Is All Prejudice Created Equal? Emotions, Power, and Position in the Russian Federation
Butkovich Kraus, Nicole M.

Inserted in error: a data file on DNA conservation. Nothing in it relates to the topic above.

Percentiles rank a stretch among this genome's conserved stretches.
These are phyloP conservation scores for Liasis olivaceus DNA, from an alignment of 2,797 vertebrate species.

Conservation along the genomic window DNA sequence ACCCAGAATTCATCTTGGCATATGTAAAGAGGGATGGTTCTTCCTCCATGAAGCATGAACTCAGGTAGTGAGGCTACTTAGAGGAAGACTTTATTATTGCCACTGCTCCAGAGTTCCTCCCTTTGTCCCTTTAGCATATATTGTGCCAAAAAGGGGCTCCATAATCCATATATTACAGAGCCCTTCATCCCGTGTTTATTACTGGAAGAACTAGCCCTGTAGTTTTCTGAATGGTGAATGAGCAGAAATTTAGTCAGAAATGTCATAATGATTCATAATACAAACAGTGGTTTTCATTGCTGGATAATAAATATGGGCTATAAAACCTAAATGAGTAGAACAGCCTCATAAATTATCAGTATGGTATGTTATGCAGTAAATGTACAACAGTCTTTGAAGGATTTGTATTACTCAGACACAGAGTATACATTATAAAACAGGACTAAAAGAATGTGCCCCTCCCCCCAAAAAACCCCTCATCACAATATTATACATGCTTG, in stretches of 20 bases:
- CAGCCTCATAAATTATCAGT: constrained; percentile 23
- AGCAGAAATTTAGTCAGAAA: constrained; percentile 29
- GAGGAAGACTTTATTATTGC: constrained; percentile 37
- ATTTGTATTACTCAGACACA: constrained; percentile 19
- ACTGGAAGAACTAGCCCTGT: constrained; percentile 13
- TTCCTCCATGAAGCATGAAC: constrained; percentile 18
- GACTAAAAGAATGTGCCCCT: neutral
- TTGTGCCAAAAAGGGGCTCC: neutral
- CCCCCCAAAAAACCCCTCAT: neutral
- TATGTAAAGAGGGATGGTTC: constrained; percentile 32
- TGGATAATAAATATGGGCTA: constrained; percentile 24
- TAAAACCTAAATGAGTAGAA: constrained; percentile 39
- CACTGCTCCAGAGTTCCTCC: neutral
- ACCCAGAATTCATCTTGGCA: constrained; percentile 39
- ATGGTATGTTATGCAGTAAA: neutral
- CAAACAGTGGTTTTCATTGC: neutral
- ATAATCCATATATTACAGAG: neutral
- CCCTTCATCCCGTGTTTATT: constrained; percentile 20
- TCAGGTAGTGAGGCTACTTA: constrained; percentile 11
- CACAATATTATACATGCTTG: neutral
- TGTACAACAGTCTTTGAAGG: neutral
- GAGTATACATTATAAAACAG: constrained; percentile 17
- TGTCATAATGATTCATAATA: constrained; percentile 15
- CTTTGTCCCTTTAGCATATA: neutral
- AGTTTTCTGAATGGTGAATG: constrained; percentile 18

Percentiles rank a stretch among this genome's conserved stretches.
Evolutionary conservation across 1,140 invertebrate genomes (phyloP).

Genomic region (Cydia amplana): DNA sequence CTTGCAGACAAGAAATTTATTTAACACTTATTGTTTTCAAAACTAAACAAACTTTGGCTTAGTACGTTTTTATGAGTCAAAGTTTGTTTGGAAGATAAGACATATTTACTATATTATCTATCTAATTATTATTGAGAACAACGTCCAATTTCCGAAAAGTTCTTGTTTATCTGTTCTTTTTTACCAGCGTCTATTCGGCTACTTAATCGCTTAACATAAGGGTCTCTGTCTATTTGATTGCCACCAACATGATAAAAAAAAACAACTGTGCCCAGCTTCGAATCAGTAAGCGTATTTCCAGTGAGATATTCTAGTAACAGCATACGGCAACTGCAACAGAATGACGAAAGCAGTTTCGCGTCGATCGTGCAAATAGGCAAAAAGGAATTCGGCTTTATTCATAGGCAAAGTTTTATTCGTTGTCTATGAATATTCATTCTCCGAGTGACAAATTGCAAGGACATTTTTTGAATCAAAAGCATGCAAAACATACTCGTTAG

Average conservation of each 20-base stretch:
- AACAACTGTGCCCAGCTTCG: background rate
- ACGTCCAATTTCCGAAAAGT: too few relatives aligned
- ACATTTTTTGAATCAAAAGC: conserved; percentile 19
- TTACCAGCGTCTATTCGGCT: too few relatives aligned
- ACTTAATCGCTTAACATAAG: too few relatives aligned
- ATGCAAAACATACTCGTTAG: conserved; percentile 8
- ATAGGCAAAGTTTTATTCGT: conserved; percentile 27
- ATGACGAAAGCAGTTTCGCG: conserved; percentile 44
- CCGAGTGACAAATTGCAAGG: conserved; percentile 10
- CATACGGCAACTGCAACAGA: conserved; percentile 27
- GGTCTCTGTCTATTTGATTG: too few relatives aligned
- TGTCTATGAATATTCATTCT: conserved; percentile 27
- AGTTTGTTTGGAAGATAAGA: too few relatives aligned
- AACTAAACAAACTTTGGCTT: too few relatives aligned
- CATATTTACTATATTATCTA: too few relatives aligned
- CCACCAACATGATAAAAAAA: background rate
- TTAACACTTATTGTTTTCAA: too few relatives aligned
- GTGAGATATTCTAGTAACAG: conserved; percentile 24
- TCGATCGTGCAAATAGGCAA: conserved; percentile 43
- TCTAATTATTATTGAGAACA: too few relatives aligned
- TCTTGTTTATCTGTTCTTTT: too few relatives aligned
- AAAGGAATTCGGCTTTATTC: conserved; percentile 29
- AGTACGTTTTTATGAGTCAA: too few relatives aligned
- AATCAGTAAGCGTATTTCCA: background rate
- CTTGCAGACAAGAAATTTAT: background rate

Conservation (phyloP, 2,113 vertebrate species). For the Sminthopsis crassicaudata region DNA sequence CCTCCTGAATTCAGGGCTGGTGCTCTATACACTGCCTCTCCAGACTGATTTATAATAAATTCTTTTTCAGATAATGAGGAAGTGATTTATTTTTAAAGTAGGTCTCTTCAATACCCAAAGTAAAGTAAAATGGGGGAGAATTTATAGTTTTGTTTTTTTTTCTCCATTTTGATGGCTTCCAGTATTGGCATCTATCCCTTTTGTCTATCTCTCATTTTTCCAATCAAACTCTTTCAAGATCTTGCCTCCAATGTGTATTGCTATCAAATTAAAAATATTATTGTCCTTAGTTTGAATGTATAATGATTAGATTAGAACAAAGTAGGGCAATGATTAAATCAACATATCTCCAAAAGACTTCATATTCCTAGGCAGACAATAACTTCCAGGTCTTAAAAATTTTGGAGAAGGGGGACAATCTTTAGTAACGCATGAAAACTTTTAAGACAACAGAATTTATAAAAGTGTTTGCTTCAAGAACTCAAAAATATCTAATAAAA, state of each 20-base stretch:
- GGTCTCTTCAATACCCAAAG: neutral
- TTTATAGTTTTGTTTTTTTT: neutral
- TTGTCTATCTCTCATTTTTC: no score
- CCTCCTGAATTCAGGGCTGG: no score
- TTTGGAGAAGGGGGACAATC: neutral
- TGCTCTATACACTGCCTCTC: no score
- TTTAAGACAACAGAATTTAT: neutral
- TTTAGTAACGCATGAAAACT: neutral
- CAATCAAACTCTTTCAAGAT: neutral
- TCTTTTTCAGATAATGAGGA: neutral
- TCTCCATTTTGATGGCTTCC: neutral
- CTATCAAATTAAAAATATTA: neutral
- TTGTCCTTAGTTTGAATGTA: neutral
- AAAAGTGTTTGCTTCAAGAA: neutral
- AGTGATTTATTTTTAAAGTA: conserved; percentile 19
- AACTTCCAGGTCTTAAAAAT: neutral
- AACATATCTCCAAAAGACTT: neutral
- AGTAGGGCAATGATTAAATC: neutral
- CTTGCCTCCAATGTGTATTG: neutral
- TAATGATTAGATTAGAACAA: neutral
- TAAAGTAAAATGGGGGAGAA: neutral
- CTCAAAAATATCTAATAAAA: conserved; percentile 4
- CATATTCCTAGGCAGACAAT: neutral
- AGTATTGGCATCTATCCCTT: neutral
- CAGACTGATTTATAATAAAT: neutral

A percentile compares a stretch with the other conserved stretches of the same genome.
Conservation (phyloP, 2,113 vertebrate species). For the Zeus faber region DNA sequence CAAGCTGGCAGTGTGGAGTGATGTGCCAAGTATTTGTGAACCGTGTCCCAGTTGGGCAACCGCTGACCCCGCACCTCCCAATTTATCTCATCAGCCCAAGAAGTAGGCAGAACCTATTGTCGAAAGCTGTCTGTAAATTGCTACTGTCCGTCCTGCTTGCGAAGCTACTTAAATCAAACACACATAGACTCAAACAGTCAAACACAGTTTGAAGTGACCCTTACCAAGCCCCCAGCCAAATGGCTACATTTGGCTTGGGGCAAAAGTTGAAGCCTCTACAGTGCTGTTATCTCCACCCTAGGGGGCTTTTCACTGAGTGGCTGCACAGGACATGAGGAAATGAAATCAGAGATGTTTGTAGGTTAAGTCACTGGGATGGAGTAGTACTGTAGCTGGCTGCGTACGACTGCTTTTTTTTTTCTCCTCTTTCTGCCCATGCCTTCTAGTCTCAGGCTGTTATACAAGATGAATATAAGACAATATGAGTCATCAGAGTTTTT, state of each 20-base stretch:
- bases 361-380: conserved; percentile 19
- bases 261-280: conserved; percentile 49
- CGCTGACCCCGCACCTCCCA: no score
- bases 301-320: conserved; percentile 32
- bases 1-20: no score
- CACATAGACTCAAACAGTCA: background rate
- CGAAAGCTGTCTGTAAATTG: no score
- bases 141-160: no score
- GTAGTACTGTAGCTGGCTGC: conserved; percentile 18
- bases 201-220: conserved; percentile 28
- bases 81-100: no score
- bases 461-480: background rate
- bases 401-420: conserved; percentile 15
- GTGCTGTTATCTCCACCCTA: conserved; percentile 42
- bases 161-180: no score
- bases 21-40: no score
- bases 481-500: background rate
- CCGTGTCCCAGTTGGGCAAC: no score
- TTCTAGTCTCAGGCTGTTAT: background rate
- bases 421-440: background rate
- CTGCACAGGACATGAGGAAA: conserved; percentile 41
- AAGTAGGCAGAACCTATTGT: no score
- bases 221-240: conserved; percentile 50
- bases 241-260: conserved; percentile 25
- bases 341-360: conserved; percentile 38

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This article argues for conceptualizing prejudice in terms of emotional-types rather than a monolithic feeling of ‘antipathy’ as in paradigmatic work on the subject (Allport 1954). I propose two distinct emotional-types of prejudice: fear-prejudice and hostility-prejudice. I demonstrate how relative group and subgroup positions may predict each type of prejudice. I support this distinction empirically using survey data from approximately 10,000 individuals in the Russian Federation collected in 2003-2004. Results indicate that non-significant predictors of a monolithic conception of prejudice are in fact quite important for predicting different emotional types of prejudice. Within the dominant ethnic Russian group, relative sub-group positions affect the emotional-type of prejudice expressed toward outgroups. I find that individuals within the dominant ethnic group (non-Muslim, ethnic Russians) who possess arguably less social power (women, youth, and those with very low income) are more likely to express fear-prejudice; those with broader anti-racist socialization (the elderly and those with higher levels of education) are more likely to express tolerance, and those with greatest social power (men and those with high incomes) are more likely to express hostility-prejudice.